'Now, behold, thou trustest upon the staff of this bruised reed, even upon Egypt, on which if a man lean, it will go into his hand, and pierce it: so is Pharaoh king of Egypt unto all that trust on him' (2 Kings 18:21). This verse pierced me to my heart, for in all the years I had spent coming to this end, I had continually relied on man for my needs. Just as the Bible had said, I now found myself impaled at the end of the staff I had been leaning on. It takes a lot of faith to believe the Lord can get ya out of the position I was in that night. But actually, it wasn't as hard for me, for God had gone before me and removed all obstacles. "Trust in the LORD with all thine heart; and lean not unto thine own understanding" (Proverbs 3:5). I had no choice, no option, no obstacles, believe or die, was all I had left! The Lord had to bring me to the point of death, alone on that street in a box, in order to give me a chance to repent."

At first, the man's face seemed stone-like and unaffected. Then, ever so slowly, a tear began to creep down his cheek. His eyes began to glisten in the low light, as the tears flowed down in an ever-increasing stream. For he saw, that what this plain beggar had said, was truth. The power of the Holy Ghost's conviction came down on his hardened heart and broke it, working true repentance. "You are right. I have brought this on myself and my family. May God have mercy on me!"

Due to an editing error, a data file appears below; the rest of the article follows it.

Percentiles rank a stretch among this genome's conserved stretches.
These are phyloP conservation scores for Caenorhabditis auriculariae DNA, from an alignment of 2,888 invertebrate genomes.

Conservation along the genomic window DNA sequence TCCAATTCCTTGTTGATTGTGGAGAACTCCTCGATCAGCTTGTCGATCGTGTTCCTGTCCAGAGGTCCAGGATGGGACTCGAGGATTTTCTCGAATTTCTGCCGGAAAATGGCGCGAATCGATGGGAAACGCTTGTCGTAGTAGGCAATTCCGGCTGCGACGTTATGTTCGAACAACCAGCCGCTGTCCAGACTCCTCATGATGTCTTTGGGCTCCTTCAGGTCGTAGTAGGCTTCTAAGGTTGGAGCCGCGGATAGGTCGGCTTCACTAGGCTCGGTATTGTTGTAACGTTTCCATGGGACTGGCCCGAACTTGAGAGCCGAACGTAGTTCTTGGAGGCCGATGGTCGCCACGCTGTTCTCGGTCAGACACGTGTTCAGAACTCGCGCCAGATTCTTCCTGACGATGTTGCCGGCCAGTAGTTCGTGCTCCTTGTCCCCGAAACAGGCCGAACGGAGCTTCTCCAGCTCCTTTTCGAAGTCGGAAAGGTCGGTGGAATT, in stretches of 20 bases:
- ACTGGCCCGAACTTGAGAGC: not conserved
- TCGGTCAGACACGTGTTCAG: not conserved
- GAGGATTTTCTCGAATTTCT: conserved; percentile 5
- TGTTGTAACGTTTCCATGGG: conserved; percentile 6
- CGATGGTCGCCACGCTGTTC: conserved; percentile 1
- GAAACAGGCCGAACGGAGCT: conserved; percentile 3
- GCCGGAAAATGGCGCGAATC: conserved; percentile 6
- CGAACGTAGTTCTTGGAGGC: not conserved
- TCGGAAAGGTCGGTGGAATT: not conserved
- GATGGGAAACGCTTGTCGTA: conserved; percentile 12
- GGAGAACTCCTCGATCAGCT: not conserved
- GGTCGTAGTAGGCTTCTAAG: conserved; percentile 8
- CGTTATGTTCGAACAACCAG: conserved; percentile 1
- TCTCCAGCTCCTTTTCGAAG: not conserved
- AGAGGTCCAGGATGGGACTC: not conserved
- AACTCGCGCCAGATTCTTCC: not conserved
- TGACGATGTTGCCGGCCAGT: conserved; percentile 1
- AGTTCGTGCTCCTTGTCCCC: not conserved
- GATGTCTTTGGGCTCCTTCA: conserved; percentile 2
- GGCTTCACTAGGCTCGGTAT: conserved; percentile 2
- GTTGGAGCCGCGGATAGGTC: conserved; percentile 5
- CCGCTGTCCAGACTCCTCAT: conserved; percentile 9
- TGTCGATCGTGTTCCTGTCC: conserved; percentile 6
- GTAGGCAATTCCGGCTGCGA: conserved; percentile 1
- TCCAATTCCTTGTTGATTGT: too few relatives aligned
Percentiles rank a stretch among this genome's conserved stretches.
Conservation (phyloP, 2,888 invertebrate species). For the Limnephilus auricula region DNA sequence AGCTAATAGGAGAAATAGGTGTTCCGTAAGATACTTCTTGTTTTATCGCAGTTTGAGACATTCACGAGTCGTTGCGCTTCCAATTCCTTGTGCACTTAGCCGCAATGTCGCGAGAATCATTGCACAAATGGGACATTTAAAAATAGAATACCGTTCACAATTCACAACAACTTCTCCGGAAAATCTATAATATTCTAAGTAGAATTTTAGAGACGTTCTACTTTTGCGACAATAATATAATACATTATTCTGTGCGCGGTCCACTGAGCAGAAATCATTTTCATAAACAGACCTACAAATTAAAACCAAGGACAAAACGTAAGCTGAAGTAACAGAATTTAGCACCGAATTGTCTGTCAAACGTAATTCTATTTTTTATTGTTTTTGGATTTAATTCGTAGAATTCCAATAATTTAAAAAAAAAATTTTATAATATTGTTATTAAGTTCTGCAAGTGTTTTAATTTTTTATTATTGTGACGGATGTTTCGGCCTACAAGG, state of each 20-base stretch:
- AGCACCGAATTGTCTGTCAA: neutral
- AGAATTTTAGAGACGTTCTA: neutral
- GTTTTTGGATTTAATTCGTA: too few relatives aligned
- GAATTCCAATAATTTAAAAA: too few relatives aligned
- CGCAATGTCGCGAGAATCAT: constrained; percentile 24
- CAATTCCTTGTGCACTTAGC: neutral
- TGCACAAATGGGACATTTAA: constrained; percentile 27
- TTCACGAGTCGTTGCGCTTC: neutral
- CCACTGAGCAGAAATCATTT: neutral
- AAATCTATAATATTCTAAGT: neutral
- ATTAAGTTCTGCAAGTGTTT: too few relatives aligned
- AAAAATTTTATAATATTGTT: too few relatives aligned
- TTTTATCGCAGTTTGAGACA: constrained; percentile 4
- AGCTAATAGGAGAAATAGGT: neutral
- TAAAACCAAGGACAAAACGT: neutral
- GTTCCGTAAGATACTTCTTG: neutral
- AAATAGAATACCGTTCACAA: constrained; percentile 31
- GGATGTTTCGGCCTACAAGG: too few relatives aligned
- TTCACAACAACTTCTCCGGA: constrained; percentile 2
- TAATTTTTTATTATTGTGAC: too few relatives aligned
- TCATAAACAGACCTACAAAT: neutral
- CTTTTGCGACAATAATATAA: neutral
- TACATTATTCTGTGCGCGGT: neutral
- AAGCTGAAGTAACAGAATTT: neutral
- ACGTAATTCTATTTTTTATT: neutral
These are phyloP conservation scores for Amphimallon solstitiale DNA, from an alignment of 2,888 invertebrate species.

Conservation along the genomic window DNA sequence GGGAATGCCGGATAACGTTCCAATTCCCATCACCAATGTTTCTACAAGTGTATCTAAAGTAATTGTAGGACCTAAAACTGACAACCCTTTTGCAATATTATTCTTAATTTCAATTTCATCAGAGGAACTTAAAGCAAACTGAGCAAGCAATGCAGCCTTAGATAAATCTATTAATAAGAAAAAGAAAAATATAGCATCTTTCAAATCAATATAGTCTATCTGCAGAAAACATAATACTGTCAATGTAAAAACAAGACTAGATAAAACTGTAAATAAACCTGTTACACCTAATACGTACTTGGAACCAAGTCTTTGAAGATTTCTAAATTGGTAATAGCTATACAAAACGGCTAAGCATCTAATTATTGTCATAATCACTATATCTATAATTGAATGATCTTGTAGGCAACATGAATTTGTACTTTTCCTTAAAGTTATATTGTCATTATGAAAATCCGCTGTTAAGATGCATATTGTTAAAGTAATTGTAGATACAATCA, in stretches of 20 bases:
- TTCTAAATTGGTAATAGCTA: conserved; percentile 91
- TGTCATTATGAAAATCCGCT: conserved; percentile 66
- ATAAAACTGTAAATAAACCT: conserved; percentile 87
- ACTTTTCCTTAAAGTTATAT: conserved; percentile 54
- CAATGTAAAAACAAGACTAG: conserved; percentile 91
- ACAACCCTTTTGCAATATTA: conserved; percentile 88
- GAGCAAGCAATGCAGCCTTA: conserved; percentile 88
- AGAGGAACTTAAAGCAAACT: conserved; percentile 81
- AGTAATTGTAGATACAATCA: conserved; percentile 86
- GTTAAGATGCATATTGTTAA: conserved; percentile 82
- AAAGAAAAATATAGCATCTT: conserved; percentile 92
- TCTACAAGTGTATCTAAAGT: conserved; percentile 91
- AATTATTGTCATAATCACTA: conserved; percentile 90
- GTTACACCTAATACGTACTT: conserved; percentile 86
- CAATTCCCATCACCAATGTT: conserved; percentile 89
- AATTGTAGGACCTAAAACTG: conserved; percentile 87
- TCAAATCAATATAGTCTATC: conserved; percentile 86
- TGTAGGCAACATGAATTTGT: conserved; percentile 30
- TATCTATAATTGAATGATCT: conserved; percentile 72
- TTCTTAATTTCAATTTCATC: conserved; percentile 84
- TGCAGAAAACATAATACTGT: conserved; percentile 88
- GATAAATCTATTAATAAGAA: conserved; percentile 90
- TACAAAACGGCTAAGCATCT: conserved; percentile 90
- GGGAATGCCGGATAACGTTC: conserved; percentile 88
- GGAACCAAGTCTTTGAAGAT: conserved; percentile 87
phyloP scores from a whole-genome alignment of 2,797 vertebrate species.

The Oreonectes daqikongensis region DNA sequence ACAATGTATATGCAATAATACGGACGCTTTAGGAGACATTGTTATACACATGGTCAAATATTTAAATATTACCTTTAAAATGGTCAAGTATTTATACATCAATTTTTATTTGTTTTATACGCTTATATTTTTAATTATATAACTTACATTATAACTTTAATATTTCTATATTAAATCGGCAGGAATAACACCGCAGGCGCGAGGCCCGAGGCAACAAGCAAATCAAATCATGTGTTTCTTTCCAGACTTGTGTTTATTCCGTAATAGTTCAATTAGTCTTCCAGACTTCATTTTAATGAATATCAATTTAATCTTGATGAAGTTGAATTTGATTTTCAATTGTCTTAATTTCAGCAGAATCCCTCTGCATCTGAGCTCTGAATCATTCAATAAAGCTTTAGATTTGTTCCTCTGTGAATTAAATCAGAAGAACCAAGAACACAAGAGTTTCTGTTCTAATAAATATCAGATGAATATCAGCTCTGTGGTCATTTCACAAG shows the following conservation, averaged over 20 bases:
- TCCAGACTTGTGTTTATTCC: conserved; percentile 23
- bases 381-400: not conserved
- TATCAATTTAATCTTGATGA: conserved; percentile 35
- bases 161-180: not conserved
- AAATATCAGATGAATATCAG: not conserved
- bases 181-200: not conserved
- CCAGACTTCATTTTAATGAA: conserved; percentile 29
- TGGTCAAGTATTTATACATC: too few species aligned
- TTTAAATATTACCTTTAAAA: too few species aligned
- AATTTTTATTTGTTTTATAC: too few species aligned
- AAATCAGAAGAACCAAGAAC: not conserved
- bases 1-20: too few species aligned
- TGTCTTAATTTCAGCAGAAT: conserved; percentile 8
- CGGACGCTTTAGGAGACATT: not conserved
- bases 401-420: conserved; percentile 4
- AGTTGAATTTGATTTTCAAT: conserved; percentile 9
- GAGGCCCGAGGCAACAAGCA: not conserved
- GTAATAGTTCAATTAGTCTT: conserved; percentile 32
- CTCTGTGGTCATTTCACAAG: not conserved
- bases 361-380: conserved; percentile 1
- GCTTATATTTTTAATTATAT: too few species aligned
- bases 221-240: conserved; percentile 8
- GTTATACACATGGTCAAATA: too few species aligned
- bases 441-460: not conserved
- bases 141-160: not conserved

The beggar laid his hand on the man's shoulder. "He has." Was his simple reply.

With that, the man smiled through his tears and offered a prayer of thanksgiving to God for his mercy in all things, and in bringing him this beggar who had nothing-- but possessed all, by faith.
"It is better to trust in the LORD than to put confidence in man. It is better to trust in the LORD than to put confidence in princes" (Psalm 118:8-9).

And so, let us learn also from what the beggar has said. That the mercy of God abounds to all, is evident, for the beggar got his job at the shop, and subsequently quit for a better job at the gentleman's store, which was returned to him on a legal technicality. And as for Solomon Collier, well, he never bothered anyone again, for he died the very next day.
"Ye that fear the LORD, trust in the LORD: He is their help and their shield" (Psalm 115:11).

"Or despisest thou the riches of His goodness and forbearance and longsuffering; not knowing that the goodness of God leadeth thee to repentance?" (Romans 2:4).

The End